Horsham man jailed for stalking

A JAILED Horsham man who threatened to 'cut up' his former partner will be eligible for parole in three months.

Ashley Paul Taylor, 25, pleaded guilty in Horsham Magistrate's Court on Wednesday to 33 charges.

His offences included failure to answer bail, stalking, criminal damage, several counts of having used a carriage service to menace and 24 counts of having contravened a family violence intervention order.

Magistrate Richard Pithouse jailed Taylor for 18 months, with a six-month non-parole period, less 86 days already served.

He said Taylor would be eligible for parole in 94 days.

Police prosecutor Senior Constable Matthew Haughton told the court that Taylor visited a Horsham house in March last year because of a dispute about a bike.

Taylor verbally abused the residents, who were fearful and locked themselves inside.

He continued to yell at them, then kicked the wall of the house so the house shook. The kick made a large hole near the front door.

Taylor told police he did not do it.

Sen Const Haughton further told the court that Taylor's former partner had been granted two intervention orders against him last year.

Taylor breached the orders by sending the woman about 660 text messages, plus seven to the woman's parents. He also telephoned the woman about a dozen times, leaving her two voicemail messages.

Sen Const Haughton said Taylor's text and voicemail messages were abusive, offensive, menacing, threatening and used obscene language.

Taylor stated in one voicemail message that he would cut the woman up.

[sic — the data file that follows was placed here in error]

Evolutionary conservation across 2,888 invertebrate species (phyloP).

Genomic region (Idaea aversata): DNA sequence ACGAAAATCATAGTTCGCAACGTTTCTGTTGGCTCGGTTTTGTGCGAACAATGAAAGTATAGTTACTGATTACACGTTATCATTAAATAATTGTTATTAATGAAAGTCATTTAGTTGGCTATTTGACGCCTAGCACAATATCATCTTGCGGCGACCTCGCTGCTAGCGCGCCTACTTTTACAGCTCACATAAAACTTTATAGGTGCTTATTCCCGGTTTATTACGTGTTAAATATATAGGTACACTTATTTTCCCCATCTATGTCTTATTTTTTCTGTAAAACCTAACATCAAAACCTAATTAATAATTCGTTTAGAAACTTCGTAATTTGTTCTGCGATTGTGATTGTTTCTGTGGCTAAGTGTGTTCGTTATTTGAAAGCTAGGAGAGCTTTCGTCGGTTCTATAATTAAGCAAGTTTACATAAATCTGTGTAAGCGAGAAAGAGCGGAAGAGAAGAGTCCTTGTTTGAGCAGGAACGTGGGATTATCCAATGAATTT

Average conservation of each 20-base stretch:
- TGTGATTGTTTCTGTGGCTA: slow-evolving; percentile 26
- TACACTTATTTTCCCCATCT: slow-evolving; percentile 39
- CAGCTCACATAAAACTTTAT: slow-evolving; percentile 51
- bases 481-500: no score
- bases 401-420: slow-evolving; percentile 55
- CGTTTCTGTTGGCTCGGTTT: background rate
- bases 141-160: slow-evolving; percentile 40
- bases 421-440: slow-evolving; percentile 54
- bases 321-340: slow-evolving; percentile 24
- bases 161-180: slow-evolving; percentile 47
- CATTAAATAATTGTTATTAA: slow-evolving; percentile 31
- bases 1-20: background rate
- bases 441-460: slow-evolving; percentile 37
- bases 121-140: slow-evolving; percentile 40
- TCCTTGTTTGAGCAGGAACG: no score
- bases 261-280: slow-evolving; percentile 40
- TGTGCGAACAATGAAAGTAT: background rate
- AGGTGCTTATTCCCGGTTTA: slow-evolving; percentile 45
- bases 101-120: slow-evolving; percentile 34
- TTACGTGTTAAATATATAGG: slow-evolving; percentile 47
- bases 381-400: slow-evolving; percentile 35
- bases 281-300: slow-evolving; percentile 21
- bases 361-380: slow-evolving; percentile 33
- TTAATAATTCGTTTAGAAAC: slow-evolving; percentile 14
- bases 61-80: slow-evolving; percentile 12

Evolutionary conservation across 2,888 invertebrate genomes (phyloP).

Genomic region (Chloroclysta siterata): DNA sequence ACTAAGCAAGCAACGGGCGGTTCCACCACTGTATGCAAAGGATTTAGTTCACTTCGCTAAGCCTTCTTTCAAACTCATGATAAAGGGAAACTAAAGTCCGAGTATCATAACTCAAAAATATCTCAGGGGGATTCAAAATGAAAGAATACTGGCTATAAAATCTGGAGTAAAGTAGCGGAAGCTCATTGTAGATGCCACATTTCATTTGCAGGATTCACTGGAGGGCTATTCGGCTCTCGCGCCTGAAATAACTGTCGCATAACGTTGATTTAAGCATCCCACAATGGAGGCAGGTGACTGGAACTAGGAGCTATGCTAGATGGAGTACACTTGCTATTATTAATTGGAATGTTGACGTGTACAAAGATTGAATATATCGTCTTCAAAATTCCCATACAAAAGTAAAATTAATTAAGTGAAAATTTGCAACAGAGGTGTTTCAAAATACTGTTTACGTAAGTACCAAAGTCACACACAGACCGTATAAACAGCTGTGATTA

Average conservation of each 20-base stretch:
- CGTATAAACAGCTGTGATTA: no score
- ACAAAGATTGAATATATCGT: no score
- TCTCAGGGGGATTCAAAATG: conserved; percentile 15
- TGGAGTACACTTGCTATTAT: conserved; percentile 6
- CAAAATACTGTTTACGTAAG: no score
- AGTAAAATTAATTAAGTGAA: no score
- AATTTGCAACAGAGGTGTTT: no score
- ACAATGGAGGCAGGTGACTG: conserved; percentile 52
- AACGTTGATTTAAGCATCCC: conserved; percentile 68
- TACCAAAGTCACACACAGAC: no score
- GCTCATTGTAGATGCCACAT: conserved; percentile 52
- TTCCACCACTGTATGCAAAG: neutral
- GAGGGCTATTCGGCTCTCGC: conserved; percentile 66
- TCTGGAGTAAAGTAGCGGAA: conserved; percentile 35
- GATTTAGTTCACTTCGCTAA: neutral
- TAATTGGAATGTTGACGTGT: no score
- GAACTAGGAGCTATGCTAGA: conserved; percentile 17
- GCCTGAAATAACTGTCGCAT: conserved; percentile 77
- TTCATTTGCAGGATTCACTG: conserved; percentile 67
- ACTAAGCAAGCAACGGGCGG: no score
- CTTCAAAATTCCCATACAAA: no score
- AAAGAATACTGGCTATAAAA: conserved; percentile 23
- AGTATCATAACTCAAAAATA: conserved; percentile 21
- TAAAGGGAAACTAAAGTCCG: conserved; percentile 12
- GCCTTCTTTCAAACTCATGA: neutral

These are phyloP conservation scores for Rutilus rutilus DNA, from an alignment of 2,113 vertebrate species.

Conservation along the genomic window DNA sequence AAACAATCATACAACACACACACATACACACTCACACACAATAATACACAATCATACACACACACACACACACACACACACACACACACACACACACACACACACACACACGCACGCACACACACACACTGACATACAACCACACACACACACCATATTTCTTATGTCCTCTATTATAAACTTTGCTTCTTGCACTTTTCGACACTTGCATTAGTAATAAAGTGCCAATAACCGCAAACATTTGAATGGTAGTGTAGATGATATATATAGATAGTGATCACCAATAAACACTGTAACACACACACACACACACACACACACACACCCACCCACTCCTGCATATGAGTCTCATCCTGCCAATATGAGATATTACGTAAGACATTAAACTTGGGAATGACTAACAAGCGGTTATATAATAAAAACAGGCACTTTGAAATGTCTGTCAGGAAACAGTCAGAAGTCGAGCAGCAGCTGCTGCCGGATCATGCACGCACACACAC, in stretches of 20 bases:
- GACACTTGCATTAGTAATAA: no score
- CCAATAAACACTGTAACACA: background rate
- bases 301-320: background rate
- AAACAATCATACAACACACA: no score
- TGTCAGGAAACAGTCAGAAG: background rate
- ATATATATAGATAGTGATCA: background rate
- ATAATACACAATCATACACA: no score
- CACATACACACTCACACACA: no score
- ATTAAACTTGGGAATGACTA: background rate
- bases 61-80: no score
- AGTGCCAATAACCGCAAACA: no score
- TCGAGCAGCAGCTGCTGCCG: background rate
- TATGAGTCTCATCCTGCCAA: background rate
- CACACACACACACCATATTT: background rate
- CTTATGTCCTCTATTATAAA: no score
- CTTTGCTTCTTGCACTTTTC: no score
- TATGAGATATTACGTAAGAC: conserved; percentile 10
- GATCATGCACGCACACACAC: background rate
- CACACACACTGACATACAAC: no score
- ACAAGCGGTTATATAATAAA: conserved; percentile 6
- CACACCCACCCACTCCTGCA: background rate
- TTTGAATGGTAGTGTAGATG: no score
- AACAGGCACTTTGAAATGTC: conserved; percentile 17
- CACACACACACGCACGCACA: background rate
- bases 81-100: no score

His threats continued until June 21 this year.

Stawell police arrested Taylor on three outstanding warrants on June 26.

Taylor told police he had never threatened to kill the woman.

Sen Const Haughton tendered Taylor's criminal history to the court.

Mr Pithouse said Taylor had only been drug-free for 86 days and had 'hit up again straight away' the last time he was released from jail.

He said a real problem was Taylor's threats to kill.

Defence barrister Amanda Hurst said her client had been diagnosed with obsessive compulsive disorder.

She said Taylor's parents supported him in court and Taylor's uncle could give him a job.

Ms Hurst said Taylor could also work with his father at a Dandenong trucking company.

She said Taylor wanted to leave Horsham because he had worn out his welcome.

Mr Pithouse also found Taylor had breached a combined custody and treatment order, so he reimposed the remaining six months by way of a concurrent jail term.

He also found Taylor had breached a suspended sentence, but made no further order because Taylor had already served this concurrently with his combined custody and treatment order.

Mr Pithouse also placed Taylor on an 18-month bond for his Commonwealth offences.

He further ordered Taylor to pay $250 restitution for the property damage.

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